Screenplay: Kenneth Hayles
Starring: John Bentley, Hy Hazell, Patrick Holt, Eddie Byrne, Joyce Carey, Kay Callard
Running Time: 60 mins
BBFC Classification: U
Jenny (Hy Hazel) is a reporter who is in something of a career rut, covering social events and fashion trends for the Sunday Star newspaper that she works for. She keeps trying to persuade her boss to allow her to cover a juicy story, but he seems to agree with her chauvinistic newspaper boyfriend, Mike Billings (John Bentley), that she’s better sticking to what she’s good at – fashion and gossip. So when the news room’s new copy boy tells her about his aunt’s suspicions regarding a wealthy local woman going missing Jenny is determined to make the story her own. The problem is the story has been assigned to her boyfriend and he’s not happy with her tagging along with him, and tries to misdirect her whenever he can.
When the body of the missing woman is found near a train station various people’s alibis are called into question, including that of the woman’s artist husband, Henry Crossley. It soon becomes apparent that our roving reporters must learn to bury their differences and put their heads together in order to determine who the killer is.
Directed by future Hammer stalwart Terence Fisher (Dracula, The Mummy), Stolen Assignment is a good example of the sort of frothy, light-hearted, crime thriller that Hollywood and Britain were churning out during the 50s and 60s. This is the sort of film where the press have a rather schizophrenic relationship with the police (one minute they’re chummy, and the next they are quite fractious), and where hard and soft-boiled dialogue trips off the main protagonist’s tongues with regular rapidity; for example, when asked by an egotistical suspect if she wants to write a piece on him, Jenny responds: ‘Yes, a post – mortem!’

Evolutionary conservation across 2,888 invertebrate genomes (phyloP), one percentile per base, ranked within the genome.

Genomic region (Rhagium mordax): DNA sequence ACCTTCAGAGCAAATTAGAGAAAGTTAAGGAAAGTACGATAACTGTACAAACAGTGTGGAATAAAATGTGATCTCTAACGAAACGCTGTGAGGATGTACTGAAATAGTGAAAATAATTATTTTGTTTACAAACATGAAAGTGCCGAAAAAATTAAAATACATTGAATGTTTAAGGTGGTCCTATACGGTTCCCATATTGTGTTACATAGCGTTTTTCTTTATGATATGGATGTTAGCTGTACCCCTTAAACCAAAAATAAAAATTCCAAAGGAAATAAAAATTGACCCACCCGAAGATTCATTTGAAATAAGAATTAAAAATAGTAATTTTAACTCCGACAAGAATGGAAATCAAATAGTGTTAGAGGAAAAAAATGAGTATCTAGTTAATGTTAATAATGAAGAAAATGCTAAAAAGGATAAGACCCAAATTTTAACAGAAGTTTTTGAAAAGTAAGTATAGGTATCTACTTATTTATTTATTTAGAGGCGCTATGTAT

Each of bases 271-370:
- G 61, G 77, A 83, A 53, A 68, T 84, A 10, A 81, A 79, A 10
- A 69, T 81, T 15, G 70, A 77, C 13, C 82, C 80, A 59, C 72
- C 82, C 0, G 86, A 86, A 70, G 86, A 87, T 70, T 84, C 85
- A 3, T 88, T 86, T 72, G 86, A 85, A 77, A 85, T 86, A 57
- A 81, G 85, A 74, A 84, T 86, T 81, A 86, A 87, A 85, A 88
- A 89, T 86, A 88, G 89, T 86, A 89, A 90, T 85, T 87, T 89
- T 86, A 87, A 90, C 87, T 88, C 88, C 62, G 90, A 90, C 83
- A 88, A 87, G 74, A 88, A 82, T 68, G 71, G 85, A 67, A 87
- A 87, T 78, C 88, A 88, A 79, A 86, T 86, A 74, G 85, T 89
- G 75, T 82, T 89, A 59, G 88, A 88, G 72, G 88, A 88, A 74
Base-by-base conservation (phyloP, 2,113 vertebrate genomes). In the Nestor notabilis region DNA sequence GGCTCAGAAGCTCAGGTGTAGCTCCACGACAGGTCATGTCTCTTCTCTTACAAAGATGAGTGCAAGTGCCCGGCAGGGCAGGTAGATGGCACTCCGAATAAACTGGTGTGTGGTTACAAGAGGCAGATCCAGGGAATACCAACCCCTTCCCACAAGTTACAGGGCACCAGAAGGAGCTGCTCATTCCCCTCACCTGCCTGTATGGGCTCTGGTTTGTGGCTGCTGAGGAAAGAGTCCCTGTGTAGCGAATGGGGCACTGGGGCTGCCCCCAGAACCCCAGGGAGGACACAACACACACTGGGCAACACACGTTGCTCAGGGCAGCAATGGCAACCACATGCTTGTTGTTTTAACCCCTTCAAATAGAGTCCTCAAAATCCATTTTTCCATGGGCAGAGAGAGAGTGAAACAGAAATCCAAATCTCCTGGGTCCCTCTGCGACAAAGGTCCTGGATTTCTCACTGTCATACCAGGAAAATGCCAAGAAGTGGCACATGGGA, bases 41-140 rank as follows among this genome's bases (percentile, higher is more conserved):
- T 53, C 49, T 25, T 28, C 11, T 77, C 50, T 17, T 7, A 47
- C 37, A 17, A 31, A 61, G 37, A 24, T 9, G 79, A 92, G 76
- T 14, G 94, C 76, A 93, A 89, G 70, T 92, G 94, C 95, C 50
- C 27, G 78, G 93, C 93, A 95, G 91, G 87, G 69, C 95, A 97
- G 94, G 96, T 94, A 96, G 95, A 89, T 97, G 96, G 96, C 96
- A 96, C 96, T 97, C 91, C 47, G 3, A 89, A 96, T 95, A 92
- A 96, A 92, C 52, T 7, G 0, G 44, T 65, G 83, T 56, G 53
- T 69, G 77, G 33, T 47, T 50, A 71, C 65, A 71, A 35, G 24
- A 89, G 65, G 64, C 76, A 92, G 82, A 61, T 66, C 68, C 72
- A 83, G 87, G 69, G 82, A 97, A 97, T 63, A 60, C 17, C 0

Both the lead characters are played with conviction and humour by Bentley and Hazell, and the level of acting, in general, is very good. It was great to see a film from this era that was obviously making a point about sexual equality and Jenny makes for a feisty heroine who is more than a match against most of her slower-witted male colleagues. In fact throughout the film’s brief running time there is a constant battle of the sexes being played out between Jenny and her cocky beau, Mike, who frequently patronises her. The fact that Jenny rises to the challenge and delivers up the murderer, with little help from her less clued-on boyfriend, is satisfying to the modern viewer more used to gender equality.
Once again Network have done a great job presenting the film in a brand-new transfer from the original film elements, although the version I have played out full screen, but that might have been intentional. Regardless the sound and picture quality are both good.
Stolen Assignment has been released on DVD and is being distributed by Network Distributing who are currently releasing lots of these rarer British film titles, many of which are pretty decent. Sadly, there were no extras on the disc that I reviewed.